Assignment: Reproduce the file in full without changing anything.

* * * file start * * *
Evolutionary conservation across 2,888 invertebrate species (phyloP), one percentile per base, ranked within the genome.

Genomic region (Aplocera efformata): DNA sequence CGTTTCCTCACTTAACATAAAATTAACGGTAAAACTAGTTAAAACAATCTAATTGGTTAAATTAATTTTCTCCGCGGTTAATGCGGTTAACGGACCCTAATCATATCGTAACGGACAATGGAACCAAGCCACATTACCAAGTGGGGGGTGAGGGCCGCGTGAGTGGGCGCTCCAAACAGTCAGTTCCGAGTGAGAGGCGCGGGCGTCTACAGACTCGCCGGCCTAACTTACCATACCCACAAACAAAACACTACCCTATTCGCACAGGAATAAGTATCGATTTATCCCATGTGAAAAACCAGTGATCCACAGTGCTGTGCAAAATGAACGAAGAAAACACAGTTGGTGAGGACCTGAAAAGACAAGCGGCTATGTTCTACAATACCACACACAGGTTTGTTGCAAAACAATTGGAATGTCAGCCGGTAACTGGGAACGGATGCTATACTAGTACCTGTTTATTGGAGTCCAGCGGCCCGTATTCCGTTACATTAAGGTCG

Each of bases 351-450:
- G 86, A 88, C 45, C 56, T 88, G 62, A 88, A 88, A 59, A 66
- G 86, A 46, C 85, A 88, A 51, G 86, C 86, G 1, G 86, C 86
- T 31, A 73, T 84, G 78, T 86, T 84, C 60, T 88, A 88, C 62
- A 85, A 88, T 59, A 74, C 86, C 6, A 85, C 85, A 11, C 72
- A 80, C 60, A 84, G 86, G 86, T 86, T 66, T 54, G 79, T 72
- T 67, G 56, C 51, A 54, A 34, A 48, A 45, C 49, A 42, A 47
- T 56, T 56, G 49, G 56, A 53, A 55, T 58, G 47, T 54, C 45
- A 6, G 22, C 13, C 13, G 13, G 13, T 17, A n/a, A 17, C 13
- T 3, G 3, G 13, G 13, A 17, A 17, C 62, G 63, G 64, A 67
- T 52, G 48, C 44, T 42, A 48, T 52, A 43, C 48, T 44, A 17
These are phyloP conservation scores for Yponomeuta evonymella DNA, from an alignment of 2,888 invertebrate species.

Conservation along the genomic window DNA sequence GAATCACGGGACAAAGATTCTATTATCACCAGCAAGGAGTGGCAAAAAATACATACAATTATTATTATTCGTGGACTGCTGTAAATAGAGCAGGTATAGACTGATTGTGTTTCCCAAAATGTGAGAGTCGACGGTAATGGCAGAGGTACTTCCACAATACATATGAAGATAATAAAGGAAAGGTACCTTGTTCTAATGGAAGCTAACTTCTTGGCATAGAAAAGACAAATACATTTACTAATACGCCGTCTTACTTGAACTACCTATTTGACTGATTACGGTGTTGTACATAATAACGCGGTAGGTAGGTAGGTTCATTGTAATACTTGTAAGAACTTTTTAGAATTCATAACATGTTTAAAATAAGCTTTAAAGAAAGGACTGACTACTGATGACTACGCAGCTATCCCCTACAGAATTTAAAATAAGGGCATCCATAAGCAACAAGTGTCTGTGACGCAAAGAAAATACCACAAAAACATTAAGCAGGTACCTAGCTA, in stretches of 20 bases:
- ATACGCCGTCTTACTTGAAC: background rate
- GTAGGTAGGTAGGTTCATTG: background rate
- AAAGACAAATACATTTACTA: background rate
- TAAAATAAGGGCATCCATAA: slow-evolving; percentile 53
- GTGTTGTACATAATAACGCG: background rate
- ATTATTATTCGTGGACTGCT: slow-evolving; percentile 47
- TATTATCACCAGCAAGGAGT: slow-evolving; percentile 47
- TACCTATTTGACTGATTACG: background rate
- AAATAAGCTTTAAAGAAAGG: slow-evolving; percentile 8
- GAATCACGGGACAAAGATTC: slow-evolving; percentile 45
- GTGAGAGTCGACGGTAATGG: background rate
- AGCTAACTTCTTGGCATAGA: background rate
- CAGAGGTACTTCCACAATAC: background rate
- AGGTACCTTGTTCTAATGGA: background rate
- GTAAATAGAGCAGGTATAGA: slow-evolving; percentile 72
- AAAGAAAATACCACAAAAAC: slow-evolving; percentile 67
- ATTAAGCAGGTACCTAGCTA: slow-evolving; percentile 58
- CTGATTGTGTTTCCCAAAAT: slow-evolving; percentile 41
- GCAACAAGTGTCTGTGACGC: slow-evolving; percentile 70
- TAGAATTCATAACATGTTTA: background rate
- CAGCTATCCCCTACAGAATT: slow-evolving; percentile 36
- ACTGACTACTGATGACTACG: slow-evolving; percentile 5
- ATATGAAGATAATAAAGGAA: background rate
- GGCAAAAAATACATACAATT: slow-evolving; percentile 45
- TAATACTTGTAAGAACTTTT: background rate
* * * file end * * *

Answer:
Evolutionary conservation across 2,888 invertebrate species (phyloP), one percentile per base, ranked within the genome.

Genomic region (Aplocera efformata): DNA sequence CGTTTCCTCACTTAACATAAAATTAACGGTAAAACTAGTTAAAACAATCTAATTGGTTAAATTAATTTTCTCCGCGGTTAATGCGGTTAACGGACCCTAATCATATCGTAACGGACAATGGAACCAAGCCACATTACCAAGTGGGGGGTGAGGGCCGCGTGAGTGGGCGCTCCAAACAGTCAGTTCCGAGTGAGAGGCGCGGGCGTCTACAGACTCGCCGGCCTAACTTACCATACCCACAAACAAAACACTACCCTATTCGCACAGGAATAAGTATCGATTTATCCCATGTGAAAAACCAGTGATCCACAGTGCTGTGCAAAATGAACGAAGAAAACACAGTTGGTGAGGACCTGAAAAGACAAGCGGCTATGTTCTACAATACCACACACAGGTTTGTTGCAAAACAATTGGAATGTCAGCCGGTAACTGGGAACGGATGCTATACTAGTACCTGTTTATTGGAGTCCAGCGGCCCGTATTCCGTTACATTAAGGTCG

Each of bases 351-450:
- G 86, A 88, C 45, C 56, T 88, G 62, A 88, A 88, A 59, A 66
- G 86, A 46, C 85, A 88, A 51, G 86, C 86, G 1, G 86, C 86
- T 31, A 73, T 84, G 78, T 86, T 84, C 60, T 88, A 88, C 62
- A 85, A 88, T 59, A 74, C 86, C 6, A 85, C 85, A 11, C 72
- A 80, C 60, A 84, G 86, G 86, T 86, T 66, T 54, G 79, T 72
- T 67, G 56, C 51, A 54, A 34, A 48, A 45, C 49, A 42, A 47
- T 56, T 56, G 49, G 56, A 53, A 55, T 58, G 47, T 54, C 45
- A 6, G 22, C 13, C 13, G 13, G 13, T 17, A n/a, A 17, C 13
- T 3, G 3, G 13, G 13, A 17, A 17, C 62, G 63, G 64, A 67
- T 52, G 48, C 44, T 42, A 48, T 52, A 43, C 48, T 44, A 17
These are phyloP conservation scores for Yponomeuta evonymella DNA, from an alignment of 2,888 invertebrate species.

Conservation along the genomic window DNA sequence GAATCACGGGACAAAGATTCTATTATCACCAGCAAGGAGTGGCAAAAAATACATACAATTATTATTATTCGTGGACTGCTGTAAATAGAGCAGGTATAGACTGATTGTGTTTCCCAAAATGTGAGAGTCGACGGTAATGGCAGAGGTACTTCCACAATACATATGAAGATAATAAAGGAAAGGTACCTTGTTCTAATGGAAGCTAACTTCTTGGCATAGAAAAGACAAATACATTTACTAATACGCCGTCTTACTTGAACTACCTATTTGACTGATTACGGTGTTGTACATAATAACGCGGTAGGTAGGTAGGTTCATTGTAATACTTGTAAGAACTTTTTAGAATTCATAACATGTTTAAAATAAGCTTTAAAGAAAGGACTGACTACTGATGACTACGCAGCTATCCCCTACAGAATTTAAAATAAGGGCATCCATAAGCAACAAGTGTCTGTGACGCAAAGAAAATACCACAAAAACATTAAGCAGGTACCTAGCTA, in stretches of 20 bases:
- ATACGCCGTCTTACTTGAAC: background rate
- GTAGGTAGGTAGGTTCATTG: background rate
- AAAGACAAATACATTTACTA: background rate
- TAAAATAAGGGCATCCATAA: slow-evolving; percentile 53
- GTGTTGTACATAATAACGCG: background rate
- ATTATTATTCGTGGACTGCT: slow-evolving; percentile 47
- TATTATCACCAGCAAGGAGT: slow-evolving; percentile 47
- TACCTATTTGACTGATTACG: background rate
- AAATAAGCTTTAAAGAAAGG: slow-evolving; percentile 8
- GAATCACGGGACAAAGATTC: slow-evolving; percentile 45
- GTGAGAGTCGACGGTAATGG: background rate
- AGCTAACTTCTTGGCATAGA: background rate
- CAGAGGTACTTCCACAATAC: background rate
- AGGTACCTTGTTCTAATGGA: background rate
- GTAAATAGAGCAGGTATAGA: slow-evolving; percentile 72
- AAAGAAAATACCACAAAAAC: slow-evolving; percentile 67
- ATTAAGCAGGTACCTAGCTA: slow-evolving; percentile 58
- CTGATTGTGTTTCCCAAAAT: slow-evolving; percentile 41
- GCAACAAGTGTCTGTGACGC: slow-evolving; percentile 70
- TAGAATTCATAACATGTTTA: background rate
- CAGCTATCCCCTACAGAATT: slow-evolving; percentile 36
- ACTGACTACTGATGACTACG: slow-evolving; percentile 5
- ATATGAAGATAATAAAGGAA: background rate
- GGCAAAAAATACATACAATT: slow-evolving; percentile 45
- TAATACTTGTAAGAACTTTT: background rate